If your joint problems are located in small bones such as those in your fingers, wrist, ankles, or spine, your surgeon may recommend joint fusion. In this operation, the ends of the bones in the affected joint are removed and the two bones are fused together. The joint can no longer be bent after fusion surgery, since the connection will be rigid, but the pain and deformity will be gone.
Larger joints can often be partially or completely replaced. The most common joint replacement surgeries are for the knee and hip. Joint replacement relieves pain and can let you move easily again. If your pain is keeping you up at night or preventing you from taking even a short stroll, surgery may be what you need.
Having a joint replaced is major surgery. You must be in good enough health to withstand the operation and undergo a few weeks or months of physiotherapy afterwards, usually – at least partly – in a rehabilitation facility. Exercising as well as you can before the surgery will strengthen your muscles and help ensure a speedier rehabilitation and recovery.
Arthroscopic Knee Surgery
In some cases, knee disabilities like locking, swelling, weakness, and pain are the result of damaged cartilage in the joint. A relatively simple day procedure with minimal anesthesia and home rehabilitation may be all that you need. In an arthroscopic procedure, only a couple of tiny incisions are necessary and the surgical instruments, with a camera, are threaded into the knee with virtually no damage to adjacent tissues.
Rotator Cuff or Frozen Shoulder Repair
If you have a major tear in some component of the rotator cuff or if your shoulder is frozen and you have tried rest and physiotherapy without improvement for at least 6-12 months, your doctor may decide to refer you to a surgeon for surgical repair of the damaged tissue.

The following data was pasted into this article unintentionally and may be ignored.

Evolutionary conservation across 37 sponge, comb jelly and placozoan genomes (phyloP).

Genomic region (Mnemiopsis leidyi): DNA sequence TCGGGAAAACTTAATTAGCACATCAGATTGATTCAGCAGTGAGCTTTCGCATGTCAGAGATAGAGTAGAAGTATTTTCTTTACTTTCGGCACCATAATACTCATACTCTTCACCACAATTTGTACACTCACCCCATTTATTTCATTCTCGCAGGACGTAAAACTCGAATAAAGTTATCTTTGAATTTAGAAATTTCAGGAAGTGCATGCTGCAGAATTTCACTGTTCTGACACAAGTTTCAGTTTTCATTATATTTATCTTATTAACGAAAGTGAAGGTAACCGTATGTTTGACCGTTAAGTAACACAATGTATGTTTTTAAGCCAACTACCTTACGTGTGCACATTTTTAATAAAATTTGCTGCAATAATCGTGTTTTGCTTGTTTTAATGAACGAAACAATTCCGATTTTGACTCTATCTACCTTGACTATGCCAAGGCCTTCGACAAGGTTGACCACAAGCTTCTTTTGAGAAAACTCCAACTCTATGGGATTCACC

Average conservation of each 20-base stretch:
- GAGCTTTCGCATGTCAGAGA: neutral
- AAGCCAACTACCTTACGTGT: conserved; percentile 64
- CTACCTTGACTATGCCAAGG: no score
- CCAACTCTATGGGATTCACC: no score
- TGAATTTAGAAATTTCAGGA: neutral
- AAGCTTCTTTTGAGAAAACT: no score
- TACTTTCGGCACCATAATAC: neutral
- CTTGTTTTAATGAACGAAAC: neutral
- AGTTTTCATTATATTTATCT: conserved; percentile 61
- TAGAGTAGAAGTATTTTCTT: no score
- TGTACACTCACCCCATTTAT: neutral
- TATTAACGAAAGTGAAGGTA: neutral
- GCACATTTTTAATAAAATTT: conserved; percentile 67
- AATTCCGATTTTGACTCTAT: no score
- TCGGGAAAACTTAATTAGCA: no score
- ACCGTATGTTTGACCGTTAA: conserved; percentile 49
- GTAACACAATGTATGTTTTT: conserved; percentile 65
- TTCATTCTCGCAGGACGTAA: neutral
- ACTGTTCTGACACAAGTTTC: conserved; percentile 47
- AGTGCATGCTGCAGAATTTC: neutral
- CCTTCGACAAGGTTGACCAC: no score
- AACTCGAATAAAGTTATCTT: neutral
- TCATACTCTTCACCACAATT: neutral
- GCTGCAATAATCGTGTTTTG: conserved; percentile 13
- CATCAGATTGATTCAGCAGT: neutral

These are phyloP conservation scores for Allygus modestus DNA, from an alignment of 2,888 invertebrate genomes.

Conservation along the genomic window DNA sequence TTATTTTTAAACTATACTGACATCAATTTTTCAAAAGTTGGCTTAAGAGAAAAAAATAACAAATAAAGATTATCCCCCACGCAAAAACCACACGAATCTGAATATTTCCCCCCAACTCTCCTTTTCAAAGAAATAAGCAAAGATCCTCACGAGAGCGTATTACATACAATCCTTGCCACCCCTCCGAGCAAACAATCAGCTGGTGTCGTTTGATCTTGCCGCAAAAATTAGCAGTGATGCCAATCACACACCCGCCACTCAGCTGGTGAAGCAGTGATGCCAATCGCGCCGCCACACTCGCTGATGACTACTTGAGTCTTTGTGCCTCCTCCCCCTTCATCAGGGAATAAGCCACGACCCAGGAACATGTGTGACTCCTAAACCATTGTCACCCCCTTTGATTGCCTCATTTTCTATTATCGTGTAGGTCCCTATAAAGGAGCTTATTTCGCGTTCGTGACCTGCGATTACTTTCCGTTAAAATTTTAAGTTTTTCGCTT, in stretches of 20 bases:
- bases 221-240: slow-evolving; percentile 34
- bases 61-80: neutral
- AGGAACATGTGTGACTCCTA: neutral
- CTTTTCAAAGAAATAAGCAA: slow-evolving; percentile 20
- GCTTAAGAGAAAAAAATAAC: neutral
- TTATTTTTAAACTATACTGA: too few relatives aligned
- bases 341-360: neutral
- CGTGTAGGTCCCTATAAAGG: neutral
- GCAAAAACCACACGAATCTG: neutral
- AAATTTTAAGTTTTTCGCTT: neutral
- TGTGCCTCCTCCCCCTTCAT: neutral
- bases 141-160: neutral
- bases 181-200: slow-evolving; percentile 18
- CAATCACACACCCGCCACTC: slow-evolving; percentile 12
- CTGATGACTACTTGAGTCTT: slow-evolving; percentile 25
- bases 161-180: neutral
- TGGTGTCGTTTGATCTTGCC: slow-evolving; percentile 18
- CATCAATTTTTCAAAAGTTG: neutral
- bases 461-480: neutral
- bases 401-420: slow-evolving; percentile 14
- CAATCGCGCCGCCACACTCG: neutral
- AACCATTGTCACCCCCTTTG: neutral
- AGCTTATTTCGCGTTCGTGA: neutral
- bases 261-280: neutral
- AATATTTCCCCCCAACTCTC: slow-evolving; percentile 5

Carpal Tunnel Syndrome Surgery
When rest and appropriate conservative treatments have not helped your carpal tunnel disability, surgery is often beneficial. In this outpatient day surgery – known as “open release surgery” – the ligament that has been putting pressure on the median nerve is cut, allowing more room for the nerve. A newer endoscopic procedure minimizes tissue damage and may allow a faster and less painful recovery. Most symptoms are relieved immediately, but full functional recovery may take a few months and physiotherapy is needed.
If you can walk, and have osteoarthritis of the knee or hip, a supervised muscle strengthening and aerobic exercise program is strongly recommended.
The role of rehabilitation is:
- to get you back to your prior level of physical function
- to allow you to return home or to your previous residence as soon as possible.
If you have had surgery, you may need to recuperate afterwards in a rehabilitation facility of some kind, depending on the surgery you have undergone, your health, and the availability of caregivers and a supportive environment at home. People who have had hip or knee replacements almost always spend at least some time in a rehabilitation center before returning home.
Different types of rehab facilities include:
- acute (hospital) or subacute rehabilitation centers
- nursing homes
- skilled nursing facilities
- home care.
In acute and sub-acute care rehab centers, you will receive at least 3 hours of rehabilitation per day, 5 days per week, from a team of healthcare professionals including physical therapists, occupational therapists, rehab nurses, social workers, physiatrists, and others if needed. Nursing homes and skilled nursing facilities provide therapy as well, but the intensity and number of hours of rehabilitation are usually lower. Home care may be used after some time in a rehabilitation residence or if your doctor feels that a rehab facility is not needed in your case. The home care nurse will schedule visits from a physical therapist, occupational therapist, social worker, and any other healthcare professional considered necessary.
If you have osteoarthritis in your knees or hips, you should be checked at least once a year by your healthcare provider to assess your ability to carry out daily functions and to make sure your pain is well controlled.
Other joint problems need to be evaluated periodically as well, especially since ignoring pain or other symptoms may cause irreparable damage that could have been avoided.
Updated: March 2012
Posted: March 2012